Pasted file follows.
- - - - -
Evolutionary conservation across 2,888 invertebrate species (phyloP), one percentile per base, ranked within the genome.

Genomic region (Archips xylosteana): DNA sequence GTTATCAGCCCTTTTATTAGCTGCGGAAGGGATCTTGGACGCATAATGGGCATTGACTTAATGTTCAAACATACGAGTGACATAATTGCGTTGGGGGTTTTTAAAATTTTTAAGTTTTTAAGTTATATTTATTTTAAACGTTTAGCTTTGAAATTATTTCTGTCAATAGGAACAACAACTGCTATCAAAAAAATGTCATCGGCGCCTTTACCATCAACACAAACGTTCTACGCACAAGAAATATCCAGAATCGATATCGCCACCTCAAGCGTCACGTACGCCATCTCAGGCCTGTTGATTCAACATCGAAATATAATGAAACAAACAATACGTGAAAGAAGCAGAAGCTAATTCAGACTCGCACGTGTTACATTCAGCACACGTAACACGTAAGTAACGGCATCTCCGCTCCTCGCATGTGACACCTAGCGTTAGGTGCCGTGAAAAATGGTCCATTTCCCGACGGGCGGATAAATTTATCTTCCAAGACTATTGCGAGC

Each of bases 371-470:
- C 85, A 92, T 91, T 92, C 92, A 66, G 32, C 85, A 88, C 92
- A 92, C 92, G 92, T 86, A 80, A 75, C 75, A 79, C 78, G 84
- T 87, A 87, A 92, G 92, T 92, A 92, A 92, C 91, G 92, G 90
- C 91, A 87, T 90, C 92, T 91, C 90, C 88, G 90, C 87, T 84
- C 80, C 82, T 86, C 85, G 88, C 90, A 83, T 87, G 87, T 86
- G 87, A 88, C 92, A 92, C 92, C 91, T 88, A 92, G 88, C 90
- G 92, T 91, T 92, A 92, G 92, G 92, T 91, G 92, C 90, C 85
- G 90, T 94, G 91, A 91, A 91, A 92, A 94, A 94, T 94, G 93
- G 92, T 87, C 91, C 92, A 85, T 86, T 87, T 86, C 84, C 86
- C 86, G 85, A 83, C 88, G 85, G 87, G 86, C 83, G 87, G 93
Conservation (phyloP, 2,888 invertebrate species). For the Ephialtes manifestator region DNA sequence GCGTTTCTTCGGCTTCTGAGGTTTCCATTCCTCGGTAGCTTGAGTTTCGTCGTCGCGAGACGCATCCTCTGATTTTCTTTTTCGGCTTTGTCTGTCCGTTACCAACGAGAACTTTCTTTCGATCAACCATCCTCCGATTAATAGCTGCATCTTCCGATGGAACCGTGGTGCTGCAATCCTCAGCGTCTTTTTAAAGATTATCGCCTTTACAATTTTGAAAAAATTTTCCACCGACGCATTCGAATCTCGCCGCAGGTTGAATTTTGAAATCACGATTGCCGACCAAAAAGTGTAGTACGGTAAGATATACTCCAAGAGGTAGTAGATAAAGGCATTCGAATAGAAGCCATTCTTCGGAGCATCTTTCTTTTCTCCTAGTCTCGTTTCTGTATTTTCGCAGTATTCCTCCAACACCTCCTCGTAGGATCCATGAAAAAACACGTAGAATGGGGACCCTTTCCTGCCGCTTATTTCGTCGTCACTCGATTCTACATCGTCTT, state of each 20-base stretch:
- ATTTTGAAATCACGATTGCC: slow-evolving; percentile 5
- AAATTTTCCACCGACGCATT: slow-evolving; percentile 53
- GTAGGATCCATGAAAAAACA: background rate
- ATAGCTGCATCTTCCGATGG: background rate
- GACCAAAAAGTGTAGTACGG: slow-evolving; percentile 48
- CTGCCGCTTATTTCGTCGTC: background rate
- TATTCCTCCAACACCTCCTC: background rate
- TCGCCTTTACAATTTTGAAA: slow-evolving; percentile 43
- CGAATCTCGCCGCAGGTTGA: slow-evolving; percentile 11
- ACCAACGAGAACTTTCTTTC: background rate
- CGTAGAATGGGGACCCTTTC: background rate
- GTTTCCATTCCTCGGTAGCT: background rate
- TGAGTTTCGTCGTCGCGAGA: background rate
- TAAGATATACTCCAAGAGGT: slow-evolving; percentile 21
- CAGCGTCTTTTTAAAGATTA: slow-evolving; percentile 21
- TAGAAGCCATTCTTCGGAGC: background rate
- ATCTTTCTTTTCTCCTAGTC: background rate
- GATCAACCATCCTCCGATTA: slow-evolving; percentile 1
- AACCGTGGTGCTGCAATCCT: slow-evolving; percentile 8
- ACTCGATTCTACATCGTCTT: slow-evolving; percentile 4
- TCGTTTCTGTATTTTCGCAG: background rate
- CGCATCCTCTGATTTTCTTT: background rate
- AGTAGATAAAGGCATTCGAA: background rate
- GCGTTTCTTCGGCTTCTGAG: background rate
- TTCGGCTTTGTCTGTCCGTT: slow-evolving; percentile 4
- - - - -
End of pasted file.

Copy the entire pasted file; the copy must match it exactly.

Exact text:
Evolutionary conservation across 2,888 invertebrate species (phyloP), one percentile per base, ranked within the genome.

Genomic region (Archips xylosteana): DNA sequence GTTATCAGCCCTTTTATTAGCTGCGGAAGGGATCTTGGACGCATAATGGGCATTGACTTAATGTTCAAACATACGAGTGACATAATTGCGTTGGGGGTTTTTAAAATTTTTAAGTTTTTAAGTTATATTTATTTTAAACGTTTAGCTTTGAAATTATTTCTGTCAATAGGAACAACAACTGCTATCAAAAAAATGTCATCGGCGCCTTTACCATCAACACAAACGTTCTACGCACAAGAAATATCCAGAATCGATATCGCCACCTCAAGCGTCACGTACGCCATCTCAGGCCTGTTGATTCAACATCGAAATATAATGAAACAAACAATACGTGAAAGAAGCAGAAGCTAATTCAGACTCGCACGTGTTACATTCAGCACACGTAACACGTAAGTAACGGCATCTCCGCTCCTCGCATGTGACACCTAGCGTTAGGTGCCGTGAAAAATGGTCCATTTCCCGACGGGCGGATAAATTTATCTTCCAAGACTATTGCGAGC

Each of bases 371-470:
- C 85, A 92, T 91, T 92, C 92, A 66, G 32, C 85, A 88, C 92
- A 92, C 92, G 92, T 86, A 80, A 75, C 75, A 79, C 78, G 84
- T 87, A 87, A 92, G 92, T 92, A 92, A 92, C 91, G 92, G 90
- C 91, A 87, T 90, C 92, T 91, C 90, C 88, G 90, C 87, T 84
- C 80, C 82, T 86, C 85, G 88, C 90, A 83, T 87, G 87, T 86
- G 87, A 88, C 92, A 92, C 92, C 91, T 88, A 92, G 88, C 90
- G 92, T 91, T 92, A 92, G 92, G 92, T 91, G 92, C 90, C 85
- G 90, T 94, G 91, A 91, A 91, A 92, A 94, A 94, T 94, G 93
- G 92, T 87, C 91, C 92, A 85, T 86, T 87, T 86, C 84, C 86
- C 86, G 85, A 83, C 88, G 85, G 87, G 86, C 83, G 87, G 93
Conservation (phyloP, 2,888 invertebrate species). For the Ephialtes manifestator region DNA sequence GCGTTTCTTCGGCTTCTGAGGTTTCCATTCCTCGGTAGCTTGAGTTTCGTCGTCGCGAGACGCATCCTCTGATTTTCTTTTTCGGCTTTGTCTGTCCGTTACCAACGAGAACTTTCTTTCGATCAACCATCCTCCGATTAATAGCTGCATCTTCCGATGGAACCGTGGTGCTGCAATCCTCAGCGTCTTTTTAAAGATTATCGCCTTTACAATTTTGAAAAAATTTTCCACCGACGCATTCGAATCTCGCCGCAGGTTGAATTTTGAAATCACGATTGCCGACCAAAAAGTGTAGTACGGTAAGATATACTCCAAGAGGTAGTAGATAAAGGCATTCGAATAGAAGCCATTCTTCGGAGCATCTTTCTTTTCTCCTAGTCTCGTTTCTGTATTTTCGCAGTATTCCTCCAACACCTCCTCGTAGGATCCATGAAAAAACACGTAGAATGGGGACCCTTTCCTGCCGCTTATTTCGTCGTCACTCGATTCTACATCGTCTT, state of each 20-base stretch:
- ATTTTGAAATCACGATTGCC: slow-evolving; percentile 5
- AAATTTTCCACCGACGCATT: slow-evolving; percentile 53
- GTAGGATCCATGAAAAAACA: background rate
- ATAGCTGCATCTTCCGATGG: background rate
- GACCAAAAAGTGTAGTACGG: slow-evolving; percentile 48
- CTGCCGCTTATTTCGTCGTC: background rate
- TATTCCTCCAACACCTCCTC: background rate
- TCGCCTTTACAATTTTGAAA: slow-evolving; percentile 43
- CGAATCTCGCCGCAGGTTGA: slow-evolving; percentile 11
- ACCAACGAGAACTTTCTTTC: background rate
- CGTAGAATGGGGACCCTTTC: background rate
- GTTTCCATTCCTCGGTAGCT: background rate
- TGAGTTTCGTCGTCGCGAGA: background rate
- TAAGATATACTCCAAGAGGT: slow-evolving; percentile 21
- CAGCGTCTTTTTAAAGATTA: slow-evolving; percentile 21
- TAGAAGCCATTCTTCGGAGC: background rate
- ATCTTTCTTTTCTCCTAGTC: background rate
- GATCAACCATCCTCCGATTA: slow-evolving; percentile 1
- AACCGTGGTGCTGCAATCCT: slow-evolving; percentile 8
- ACTCGATTCTACATCGTCTT: slow-evolving; percentile 4
- TCGTTTCTGTATTTTCGCAG: background rate
- CGCATCCTCTGATTTTCTTT: background rate
- AGTAGATAAAGGCATTCGAA: background rate
- GCGTTTCTTCGGCTTCTGAG: background rate
- TTCGGCTTTGTCTGTCCGTT: slow-evolving; percentile 4